Stay in business a long time by keeping your business model fresh and relevant

By on August 9, 2018

By Eugene E. Valdez AKA The Loan Doctor

A Chinese proverb states, “Anybody can start a business, the hard part is staying in business!”

Blockbuster was formed in 1985.  By the early 1990’s Blockbuster was the undisputed leader in the Home Video Rental Industry with over 3,500 video rental stores in the USA. Clearly the business model they established in 1985 was a winner.  The company made $244 million in 1993. (source:  Co. SEC filings)

Young upstarts like Netflix and Redbox with different business models appeared on the scene in the early 2000’s. In 2005, Blockbuster lost $588 million and in 2010, $268 million.  In 2011 the company filed for Chapter 7 bankruptcy and liquidation.  One to the main reasons for the company’s financial troubles was an outdated business model and their slowness in responding to Netflix’s revolutionary business model. (A monthly fee for unlimited mail order DVDs plus unlimited on- line streaming with low prices because they had no costly rental stores to maintain.)

Whether you’re a big company like Blockbuster, a medium size company or a privately owned micro enterprise in order to maintain a viable business for a long period of time it is imperative that you revisit the components of your business model at least every 6 months.

The business world is changing at a rapid pace along with many elements; technology, the economy, politically, new competition, changing consumer spending habits etc.

As such the business model that worked for you in 2018 may not be as compelling in 2019. You need to get ahead of curve, not fall behind it as Blockbuster did.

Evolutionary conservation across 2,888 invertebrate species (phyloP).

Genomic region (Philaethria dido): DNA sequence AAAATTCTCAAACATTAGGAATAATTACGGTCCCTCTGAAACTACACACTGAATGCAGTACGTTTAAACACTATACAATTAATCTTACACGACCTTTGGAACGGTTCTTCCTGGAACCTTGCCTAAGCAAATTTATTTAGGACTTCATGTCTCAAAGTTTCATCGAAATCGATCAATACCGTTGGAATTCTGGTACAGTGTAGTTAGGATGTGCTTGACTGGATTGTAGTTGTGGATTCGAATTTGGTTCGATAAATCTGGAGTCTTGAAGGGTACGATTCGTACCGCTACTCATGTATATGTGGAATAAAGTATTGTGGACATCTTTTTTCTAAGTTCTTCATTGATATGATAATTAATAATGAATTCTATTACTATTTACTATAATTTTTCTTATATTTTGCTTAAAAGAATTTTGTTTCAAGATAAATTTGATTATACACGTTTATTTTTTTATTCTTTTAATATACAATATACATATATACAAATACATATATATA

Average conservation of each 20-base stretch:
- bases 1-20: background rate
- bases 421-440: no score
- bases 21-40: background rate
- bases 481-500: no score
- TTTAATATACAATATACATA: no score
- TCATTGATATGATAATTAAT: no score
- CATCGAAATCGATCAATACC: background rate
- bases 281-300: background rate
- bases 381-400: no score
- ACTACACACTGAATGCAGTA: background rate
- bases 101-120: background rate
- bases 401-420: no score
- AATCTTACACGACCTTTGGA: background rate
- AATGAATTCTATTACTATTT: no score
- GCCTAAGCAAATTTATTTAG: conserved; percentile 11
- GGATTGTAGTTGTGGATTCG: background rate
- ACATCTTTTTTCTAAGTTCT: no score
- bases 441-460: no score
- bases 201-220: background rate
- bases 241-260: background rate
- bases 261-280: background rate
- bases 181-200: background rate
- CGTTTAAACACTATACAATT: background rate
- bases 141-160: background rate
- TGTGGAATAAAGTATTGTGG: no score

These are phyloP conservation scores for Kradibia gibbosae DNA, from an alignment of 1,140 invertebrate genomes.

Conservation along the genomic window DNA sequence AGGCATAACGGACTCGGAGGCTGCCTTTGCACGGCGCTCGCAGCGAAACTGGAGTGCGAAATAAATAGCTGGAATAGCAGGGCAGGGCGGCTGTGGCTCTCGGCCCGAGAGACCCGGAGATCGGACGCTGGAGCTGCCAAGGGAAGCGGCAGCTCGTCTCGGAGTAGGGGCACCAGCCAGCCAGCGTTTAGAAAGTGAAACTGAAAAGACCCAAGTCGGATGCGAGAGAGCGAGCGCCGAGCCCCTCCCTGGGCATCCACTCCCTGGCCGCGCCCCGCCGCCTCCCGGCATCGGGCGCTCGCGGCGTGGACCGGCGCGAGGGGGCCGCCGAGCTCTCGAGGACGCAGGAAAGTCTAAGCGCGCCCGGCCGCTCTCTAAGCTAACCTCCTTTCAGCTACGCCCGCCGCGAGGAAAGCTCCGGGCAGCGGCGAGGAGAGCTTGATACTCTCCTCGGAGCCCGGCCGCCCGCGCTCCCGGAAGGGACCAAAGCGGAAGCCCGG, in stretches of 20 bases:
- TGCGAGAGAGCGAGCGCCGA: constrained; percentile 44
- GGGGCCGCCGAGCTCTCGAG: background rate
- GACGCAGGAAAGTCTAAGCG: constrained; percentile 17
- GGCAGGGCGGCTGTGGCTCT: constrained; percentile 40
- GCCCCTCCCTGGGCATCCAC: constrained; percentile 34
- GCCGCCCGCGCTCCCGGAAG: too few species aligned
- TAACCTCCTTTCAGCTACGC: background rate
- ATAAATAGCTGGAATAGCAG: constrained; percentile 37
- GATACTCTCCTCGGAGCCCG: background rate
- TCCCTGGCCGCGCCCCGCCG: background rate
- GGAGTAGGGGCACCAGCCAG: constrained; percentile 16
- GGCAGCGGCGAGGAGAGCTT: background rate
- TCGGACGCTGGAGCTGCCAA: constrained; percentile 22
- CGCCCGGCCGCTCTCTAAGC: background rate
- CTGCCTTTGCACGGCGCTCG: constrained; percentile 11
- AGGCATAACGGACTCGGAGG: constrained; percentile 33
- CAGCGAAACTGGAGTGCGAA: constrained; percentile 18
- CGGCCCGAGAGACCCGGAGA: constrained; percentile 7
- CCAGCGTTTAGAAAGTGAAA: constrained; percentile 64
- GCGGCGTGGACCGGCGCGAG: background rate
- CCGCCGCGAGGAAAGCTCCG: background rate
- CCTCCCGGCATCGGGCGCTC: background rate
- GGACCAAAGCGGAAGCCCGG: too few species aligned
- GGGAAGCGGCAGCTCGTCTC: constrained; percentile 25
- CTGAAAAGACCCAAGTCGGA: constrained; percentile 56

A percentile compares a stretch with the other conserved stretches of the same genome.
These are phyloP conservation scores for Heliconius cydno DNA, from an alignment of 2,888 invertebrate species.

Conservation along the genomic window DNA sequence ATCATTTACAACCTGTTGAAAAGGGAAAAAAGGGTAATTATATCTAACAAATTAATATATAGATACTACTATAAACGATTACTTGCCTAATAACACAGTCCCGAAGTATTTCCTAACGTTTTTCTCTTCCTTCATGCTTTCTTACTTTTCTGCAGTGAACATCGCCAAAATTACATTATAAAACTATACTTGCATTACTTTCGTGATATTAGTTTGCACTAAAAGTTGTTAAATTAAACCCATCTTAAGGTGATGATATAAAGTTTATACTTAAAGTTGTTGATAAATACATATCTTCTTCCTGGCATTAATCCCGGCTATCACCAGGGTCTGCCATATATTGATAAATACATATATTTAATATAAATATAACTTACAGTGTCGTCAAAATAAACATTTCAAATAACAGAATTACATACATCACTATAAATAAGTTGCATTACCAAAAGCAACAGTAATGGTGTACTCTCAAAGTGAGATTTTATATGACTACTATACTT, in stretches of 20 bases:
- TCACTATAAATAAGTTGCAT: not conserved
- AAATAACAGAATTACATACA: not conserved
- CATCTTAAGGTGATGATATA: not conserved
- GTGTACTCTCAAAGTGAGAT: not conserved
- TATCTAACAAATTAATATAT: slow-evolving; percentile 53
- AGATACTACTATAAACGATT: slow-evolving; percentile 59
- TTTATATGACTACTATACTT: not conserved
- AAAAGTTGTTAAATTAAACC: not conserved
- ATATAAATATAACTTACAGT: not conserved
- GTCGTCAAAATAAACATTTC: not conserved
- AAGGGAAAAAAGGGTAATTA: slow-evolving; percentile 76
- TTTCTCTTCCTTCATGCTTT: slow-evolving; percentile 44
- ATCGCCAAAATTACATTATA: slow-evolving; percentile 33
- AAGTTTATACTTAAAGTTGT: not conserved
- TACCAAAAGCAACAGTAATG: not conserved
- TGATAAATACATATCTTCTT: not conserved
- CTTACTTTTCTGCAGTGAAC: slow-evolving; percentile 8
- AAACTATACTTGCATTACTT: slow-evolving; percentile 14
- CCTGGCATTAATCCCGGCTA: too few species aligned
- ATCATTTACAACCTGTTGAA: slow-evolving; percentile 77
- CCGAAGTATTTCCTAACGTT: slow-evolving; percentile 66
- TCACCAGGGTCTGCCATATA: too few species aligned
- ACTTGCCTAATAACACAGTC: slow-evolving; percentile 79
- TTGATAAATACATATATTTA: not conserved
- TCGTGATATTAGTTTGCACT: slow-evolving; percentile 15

To tweak your business models, here are the components I suggest you evaluate:

#1- Market:  Is the market I am servicing still viable? Are sales trends up, down or flat? Do the metrics of my market suggest that I diversify into a new market?

#2- Unique Value:  Are my current products/services still providing my customers unique value versus my competitors? Am I becoming commoditized?  Can I provide a new value proposition, based on either low cost or unique product or service features/benefits?

#3- Resources & Capabilities: Does my company still have the necessary resources and capabilities to consistently deliver my unique value to my customers?  If not what do I need? Resources could include additional financing, human capital, more physical assets etc.

#4- Fending off Copycats or Imitators:  What barriers can I erect to prevent competitors from imitating my unique value or competitive advantage?

Good luck, it’s never easy is it?

Eugene E. Valdez

Eugene Valdez is a 40-year veteran of business/financial management and owner of The Loan Doctor, a full service business loan consulting firm based in Upland. He can be reached at 909-230-0024 or evaldez@theloandoctor.loans.

 

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